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Lead Acid Batteries:

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A consolidation of notes from Kitty Rodden's presentation to the Peninsula Chapter of the Electric Auto Association, by David Coale

What battery should I use in my EV?

This is the age old question; what battery should I put in my EV? There is no standard answer to this, it depends on what you want out of your EV. The old rule of "thumb" if you will, is the more lead the greater the range and the poorer the performance due to the increase in weight. It is also true that the higher the voltage the better the performance (acceleration and top end speed). This is of course also dependent on the type of driving and on the controller. Since these are fixed for any given EV, these generalizations are not too far off. Two designs illustrate this:

Long range: 96 to 120 volt system using 6 volt deep cycle batteries. This will give you lots of amp hours and weigh 976 to 1420 bls. This type of battery pack should last two to three years depending on the type of driving.

High performance: 96 to 144 and up using 12 volt batteries. If you use a starting battery your car will be light (400 to 700 bls.) and quick and your batteries will last about 3 to 6 months or less. If you use deep cycle batteries (12V) your batteries can last as long as one and a half to two years but the car may be heavier depending on the battery.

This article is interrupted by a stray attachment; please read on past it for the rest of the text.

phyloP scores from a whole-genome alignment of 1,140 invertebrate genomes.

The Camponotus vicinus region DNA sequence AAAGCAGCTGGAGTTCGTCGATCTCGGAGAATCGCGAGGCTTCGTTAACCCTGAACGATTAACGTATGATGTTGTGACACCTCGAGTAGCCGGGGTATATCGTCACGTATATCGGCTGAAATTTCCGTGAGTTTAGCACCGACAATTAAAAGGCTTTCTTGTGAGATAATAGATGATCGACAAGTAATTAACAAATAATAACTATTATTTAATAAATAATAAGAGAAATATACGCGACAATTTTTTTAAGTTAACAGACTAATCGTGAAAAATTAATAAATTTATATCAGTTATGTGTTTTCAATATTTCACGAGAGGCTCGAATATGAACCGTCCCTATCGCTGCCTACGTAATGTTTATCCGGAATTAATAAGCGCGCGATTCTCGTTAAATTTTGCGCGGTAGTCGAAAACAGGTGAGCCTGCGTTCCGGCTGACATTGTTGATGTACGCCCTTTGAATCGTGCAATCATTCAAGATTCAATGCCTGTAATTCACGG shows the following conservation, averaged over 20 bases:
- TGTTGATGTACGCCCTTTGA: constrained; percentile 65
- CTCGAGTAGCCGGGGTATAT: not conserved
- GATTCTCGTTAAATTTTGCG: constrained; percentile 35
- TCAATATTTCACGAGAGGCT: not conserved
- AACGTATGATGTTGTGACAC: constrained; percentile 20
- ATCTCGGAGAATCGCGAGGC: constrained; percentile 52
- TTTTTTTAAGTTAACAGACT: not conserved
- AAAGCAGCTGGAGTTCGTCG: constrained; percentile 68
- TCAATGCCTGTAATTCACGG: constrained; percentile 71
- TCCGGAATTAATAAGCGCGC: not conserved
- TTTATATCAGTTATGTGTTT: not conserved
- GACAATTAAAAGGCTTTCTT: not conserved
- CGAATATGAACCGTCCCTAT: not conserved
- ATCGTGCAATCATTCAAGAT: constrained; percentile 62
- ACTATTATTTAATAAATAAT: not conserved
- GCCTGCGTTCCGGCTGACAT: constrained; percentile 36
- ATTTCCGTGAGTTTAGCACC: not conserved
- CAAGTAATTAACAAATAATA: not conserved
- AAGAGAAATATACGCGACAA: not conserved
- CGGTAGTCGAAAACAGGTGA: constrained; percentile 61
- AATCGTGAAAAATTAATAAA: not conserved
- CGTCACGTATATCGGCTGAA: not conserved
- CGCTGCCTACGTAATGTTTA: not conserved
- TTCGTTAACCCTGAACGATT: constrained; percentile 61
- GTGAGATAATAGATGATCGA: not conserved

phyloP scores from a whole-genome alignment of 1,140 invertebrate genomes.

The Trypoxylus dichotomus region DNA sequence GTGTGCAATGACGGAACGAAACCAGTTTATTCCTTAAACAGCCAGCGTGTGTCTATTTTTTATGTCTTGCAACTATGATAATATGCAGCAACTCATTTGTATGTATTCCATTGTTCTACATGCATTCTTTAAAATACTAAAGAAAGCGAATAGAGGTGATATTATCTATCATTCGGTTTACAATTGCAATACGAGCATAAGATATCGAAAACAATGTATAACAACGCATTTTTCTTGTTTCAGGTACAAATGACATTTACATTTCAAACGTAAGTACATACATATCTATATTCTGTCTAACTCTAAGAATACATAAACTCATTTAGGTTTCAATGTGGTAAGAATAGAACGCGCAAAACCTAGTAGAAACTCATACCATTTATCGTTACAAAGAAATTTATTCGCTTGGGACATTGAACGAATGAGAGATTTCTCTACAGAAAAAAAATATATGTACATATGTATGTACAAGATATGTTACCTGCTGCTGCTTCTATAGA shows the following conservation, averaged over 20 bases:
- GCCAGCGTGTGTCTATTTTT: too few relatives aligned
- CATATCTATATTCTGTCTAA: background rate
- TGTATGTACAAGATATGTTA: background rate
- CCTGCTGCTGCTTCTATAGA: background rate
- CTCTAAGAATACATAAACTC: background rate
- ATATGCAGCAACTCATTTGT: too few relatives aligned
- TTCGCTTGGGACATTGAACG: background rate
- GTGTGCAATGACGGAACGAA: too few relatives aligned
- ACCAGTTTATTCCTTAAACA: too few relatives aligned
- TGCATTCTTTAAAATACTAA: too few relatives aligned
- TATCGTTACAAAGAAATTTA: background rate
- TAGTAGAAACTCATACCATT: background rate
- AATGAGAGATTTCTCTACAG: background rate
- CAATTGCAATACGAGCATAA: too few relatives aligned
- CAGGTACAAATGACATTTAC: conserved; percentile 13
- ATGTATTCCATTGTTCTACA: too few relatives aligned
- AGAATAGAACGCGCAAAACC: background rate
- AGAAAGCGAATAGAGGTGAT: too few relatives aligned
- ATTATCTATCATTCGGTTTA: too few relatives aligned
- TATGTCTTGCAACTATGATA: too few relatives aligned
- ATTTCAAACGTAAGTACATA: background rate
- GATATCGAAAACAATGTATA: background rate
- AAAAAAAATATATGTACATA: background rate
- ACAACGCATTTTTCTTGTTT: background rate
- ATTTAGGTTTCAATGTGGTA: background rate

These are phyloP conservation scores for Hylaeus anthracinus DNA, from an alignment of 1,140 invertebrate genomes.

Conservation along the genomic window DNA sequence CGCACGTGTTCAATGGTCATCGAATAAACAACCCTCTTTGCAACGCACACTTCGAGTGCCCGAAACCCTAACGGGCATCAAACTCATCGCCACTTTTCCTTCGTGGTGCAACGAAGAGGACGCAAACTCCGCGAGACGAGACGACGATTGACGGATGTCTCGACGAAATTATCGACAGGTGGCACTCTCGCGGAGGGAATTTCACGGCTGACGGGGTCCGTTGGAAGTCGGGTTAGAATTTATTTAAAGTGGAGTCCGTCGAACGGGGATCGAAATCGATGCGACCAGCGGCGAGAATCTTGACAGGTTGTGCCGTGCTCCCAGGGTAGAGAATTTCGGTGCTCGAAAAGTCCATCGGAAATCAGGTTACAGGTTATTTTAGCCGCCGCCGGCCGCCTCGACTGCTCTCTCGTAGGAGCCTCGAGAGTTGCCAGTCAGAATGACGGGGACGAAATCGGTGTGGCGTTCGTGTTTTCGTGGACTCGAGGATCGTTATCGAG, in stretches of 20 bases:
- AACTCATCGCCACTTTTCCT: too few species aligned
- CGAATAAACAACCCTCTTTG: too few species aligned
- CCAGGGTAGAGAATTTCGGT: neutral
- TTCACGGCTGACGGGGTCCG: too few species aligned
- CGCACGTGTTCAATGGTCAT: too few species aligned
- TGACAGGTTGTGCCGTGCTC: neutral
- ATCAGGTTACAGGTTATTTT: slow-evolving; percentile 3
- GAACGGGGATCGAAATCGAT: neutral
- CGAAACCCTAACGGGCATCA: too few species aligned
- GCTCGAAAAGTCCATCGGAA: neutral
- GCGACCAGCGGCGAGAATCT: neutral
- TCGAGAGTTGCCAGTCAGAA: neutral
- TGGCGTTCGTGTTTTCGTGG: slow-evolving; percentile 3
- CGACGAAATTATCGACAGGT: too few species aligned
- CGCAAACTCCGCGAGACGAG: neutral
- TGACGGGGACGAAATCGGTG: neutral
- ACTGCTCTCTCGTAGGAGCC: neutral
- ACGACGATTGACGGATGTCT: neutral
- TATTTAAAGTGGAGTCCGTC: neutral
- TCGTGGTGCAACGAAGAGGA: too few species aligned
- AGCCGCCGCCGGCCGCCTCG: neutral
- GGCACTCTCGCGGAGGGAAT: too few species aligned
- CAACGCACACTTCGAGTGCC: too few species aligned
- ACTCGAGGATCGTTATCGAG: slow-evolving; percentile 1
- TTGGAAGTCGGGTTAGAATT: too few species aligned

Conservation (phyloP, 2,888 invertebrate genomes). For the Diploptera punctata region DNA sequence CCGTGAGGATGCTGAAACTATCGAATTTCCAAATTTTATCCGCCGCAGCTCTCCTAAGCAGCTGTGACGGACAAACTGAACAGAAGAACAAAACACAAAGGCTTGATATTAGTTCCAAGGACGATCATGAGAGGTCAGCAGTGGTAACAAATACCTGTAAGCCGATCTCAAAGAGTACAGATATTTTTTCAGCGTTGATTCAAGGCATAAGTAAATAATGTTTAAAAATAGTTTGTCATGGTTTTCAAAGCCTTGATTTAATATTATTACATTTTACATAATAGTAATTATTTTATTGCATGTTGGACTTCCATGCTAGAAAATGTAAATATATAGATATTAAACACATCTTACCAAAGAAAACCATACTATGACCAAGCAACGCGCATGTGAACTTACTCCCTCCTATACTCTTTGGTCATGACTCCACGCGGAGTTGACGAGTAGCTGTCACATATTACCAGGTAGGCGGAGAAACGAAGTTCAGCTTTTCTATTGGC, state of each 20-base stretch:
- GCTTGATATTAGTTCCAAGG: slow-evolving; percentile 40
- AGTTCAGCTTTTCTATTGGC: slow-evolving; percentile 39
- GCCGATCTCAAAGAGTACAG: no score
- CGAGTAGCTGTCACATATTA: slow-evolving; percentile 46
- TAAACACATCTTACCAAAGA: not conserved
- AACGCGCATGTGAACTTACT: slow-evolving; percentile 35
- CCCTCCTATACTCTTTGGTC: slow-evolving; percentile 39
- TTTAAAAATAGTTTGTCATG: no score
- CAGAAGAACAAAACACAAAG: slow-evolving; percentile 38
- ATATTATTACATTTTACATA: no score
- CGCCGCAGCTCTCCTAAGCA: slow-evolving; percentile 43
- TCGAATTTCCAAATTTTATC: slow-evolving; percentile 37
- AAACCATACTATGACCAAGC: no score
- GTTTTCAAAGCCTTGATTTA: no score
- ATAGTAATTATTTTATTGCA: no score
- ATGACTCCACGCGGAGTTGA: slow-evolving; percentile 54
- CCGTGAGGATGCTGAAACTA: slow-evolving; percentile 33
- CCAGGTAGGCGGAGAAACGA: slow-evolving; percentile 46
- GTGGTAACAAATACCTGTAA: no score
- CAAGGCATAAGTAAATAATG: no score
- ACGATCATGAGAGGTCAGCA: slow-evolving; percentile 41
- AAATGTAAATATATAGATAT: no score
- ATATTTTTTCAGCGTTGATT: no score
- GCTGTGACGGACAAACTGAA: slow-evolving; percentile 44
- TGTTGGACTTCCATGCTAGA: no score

So what is the range in each case? Isn't that what we want to know; how far will my EV go? Answering this will help you decide what battery you will use.

To find out how far a particular battery pack will take us, we need to know how much energy is in the pack and how much energy the EV uses per mile.

Range = Energy in pack/(energy used per mile)

The energy in the battery pack (wired in series) is the amp hour rating times the pack voltage. The amp hour rating is how may amps a battery can supply over a given time. Most batteries are measured over a 20 hour period. This is a standard that is used to compare batteries with, and can be found in the specs. on most batteries. The 20 amp hour rating has to be adjusted for EV use. The faster one draws current from a battery the less capacity there will be. This is due to the chemistry of the battery and the internal resistance. Therefore the capacity of a battery at the 20 hour rate is more then the capacity at the 1 hour (EV) rate. The following is a table from Trojan Battery Company showing the conversion factor for finding the X hour rate given the 20 hour rate:

Conversion of 20 hour rate to X hr rate.

   X hr  Conversion 
   rate  factor 

     1   .57 
     2   .67 
     3   .74 
     4   .77 
     5   .82 
     6   .84 
     7   .86
     8   .87 
     9   .89 
    10   .91 
    20  1.00 
Note: these values will be a little different for each battery.

One can see from the table above that as you drive faster the range will decrease due to reduced available capacity. This does not take into account wind resistance which also increases with speed.